Schoolgirl Mimi Kaufmann is creating flags of the world out of Rubik’s cubes to raise money to find a cure for brain tumour in memory of her late uncle.

The 14-year-old from Finchley can solve a Rubik’s cube in 26 seconds!

She is now part-way through a 12-month challenge to create 198 flags of the world using mini Rubik’s cubes in aid of Brain Tumour Research charity. 

“I really liked making things out of Rubik’s cubes,” Mimi said. “I was memorising all the flags of the world and decided to make that my project to honour my uncle David.”

Mimi’s target is £2,740, enough to pay for a day’s research by the charity, and hopes to reach it in time for the tenth anniversary of her uncle's death this coming October.

David Goldschmidt, an accountant from Hendon, was diagnosed with a glioblast in 2012 after problems with his balance and spatial awareness. He died in 2013 at 51 despite surgery, radiotherapy and chemotherapy.

Mimi’s mum Aviva, 52, said: “What happened to my brother was traumatic. He left a wife and three young sons including a baby.”

Mimi, a pupil at Haberdashers in Elstree, was taught Rubik’s cube by her 19-year-old brother Joel, with its 43 quintillion combinations.

“I use a mosaic generator to convert flag pictures to pixels, then use cubes to recreate them,” she explains. “The first flag I made was the Union Jack the day the Queen died. My last one was Ireland and I’m just finishing Israel.”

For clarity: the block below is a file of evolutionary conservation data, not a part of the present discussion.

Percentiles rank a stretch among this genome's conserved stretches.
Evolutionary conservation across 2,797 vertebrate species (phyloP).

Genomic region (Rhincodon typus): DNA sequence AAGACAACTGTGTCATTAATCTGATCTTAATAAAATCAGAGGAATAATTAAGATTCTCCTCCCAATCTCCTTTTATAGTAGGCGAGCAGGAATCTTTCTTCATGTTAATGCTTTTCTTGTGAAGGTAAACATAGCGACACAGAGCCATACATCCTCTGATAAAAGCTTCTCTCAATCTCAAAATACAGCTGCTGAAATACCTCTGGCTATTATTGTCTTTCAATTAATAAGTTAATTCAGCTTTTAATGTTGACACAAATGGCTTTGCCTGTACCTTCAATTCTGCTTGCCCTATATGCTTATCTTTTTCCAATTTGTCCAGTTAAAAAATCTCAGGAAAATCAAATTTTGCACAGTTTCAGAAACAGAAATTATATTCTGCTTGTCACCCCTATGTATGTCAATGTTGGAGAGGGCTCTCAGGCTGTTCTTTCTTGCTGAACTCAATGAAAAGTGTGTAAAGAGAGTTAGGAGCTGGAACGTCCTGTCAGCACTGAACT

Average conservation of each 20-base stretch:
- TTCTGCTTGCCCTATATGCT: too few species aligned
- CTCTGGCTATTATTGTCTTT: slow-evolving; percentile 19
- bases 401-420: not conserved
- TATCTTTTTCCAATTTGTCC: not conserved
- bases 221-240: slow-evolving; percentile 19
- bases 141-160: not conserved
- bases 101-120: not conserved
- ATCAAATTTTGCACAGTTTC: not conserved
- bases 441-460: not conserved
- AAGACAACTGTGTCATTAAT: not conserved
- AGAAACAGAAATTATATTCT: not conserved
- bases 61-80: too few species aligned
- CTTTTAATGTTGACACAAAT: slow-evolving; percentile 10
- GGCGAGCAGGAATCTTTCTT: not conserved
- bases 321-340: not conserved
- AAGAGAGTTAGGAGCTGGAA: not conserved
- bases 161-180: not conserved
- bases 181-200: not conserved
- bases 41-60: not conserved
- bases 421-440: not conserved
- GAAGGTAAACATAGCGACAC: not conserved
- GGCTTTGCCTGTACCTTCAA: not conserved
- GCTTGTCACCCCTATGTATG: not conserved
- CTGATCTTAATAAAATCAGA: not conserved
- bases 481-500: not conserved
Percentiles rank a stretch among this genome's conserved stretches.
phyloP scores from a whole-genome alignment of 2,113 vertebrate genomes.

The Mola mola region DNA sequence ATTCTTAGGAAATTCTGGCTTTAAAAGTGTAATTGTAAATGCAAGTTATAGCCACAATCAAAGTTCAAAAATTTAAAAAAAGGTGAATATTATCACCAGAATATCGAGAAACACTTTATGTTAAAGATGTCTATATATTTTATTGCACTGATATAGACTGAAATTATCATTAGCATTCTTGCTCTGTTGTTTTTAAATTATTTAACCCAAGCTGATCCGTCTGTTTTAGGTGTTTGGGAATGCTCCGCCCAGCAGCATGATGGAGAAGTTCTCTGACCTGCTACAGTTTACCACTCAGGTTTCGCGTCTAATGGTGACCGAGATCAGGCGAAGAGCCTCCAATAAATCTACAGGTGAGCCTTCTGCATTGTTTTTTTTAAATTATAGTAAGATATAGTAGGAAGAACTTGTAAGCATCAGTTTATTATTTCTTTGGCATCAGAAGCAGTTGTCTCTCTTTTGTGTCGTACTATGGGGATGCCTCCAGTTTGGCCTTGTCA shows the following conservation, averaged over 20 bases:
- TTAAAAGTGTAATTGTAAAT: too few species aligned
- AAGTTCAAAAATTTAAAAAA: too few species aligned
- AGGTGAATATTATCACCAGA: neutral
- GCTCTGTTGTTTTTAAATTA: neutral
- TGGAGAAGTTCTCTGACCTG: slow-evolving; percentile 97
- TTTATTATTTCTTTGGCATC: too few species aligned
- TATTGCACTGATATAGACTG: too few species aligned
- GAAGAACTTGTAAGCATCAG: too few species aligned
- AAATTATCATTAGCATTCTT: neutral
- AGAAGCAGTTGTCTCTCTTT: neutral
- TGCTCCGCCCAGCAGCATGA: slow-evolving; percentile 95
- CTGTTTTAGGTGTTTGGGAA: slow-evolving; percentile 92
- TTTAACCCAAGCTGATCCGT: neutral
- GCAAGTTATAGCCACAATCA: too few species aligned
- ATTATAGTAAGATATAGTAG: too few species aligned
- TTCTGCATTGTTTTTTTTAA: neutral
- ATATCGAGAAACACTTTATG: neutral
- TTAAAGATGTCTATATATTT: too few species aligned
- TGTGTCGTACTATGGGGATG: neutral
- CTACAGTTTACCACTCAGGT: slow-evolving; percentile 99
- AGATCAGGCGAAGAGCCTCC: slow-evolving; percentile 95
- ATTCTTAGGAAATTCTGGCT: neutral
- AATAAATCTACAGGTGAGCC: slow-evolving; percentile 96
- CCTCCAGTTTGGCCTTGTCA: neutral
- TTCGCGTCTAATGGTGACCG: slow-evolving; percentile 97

But she had to miss Estonia “because the colours of Rubik’s cube don’t have black”.

Mimi takes a photo and video of each flag before undoing her artwork to form another flag.

Brain Tumour Research charity’s Charlie Allsebrook said: “These tumours can affect anyone at any time and kill more men under 70 than prostate cancer, more children and adults under 40 than any other.

“Yet just one per cent of the national spend on cancer research has gone on this devastating disease since 2002. We’re determined to change this.”

The charity is campaigning for a national allocation of £35million a year to speed up new treatments and ultimately find a cure. It wants survival rates in line with other cancers which are improving such as breast cancer and leukaemia.

Wellwishers can help Mimi’s fundraising on the “Just Giving” website: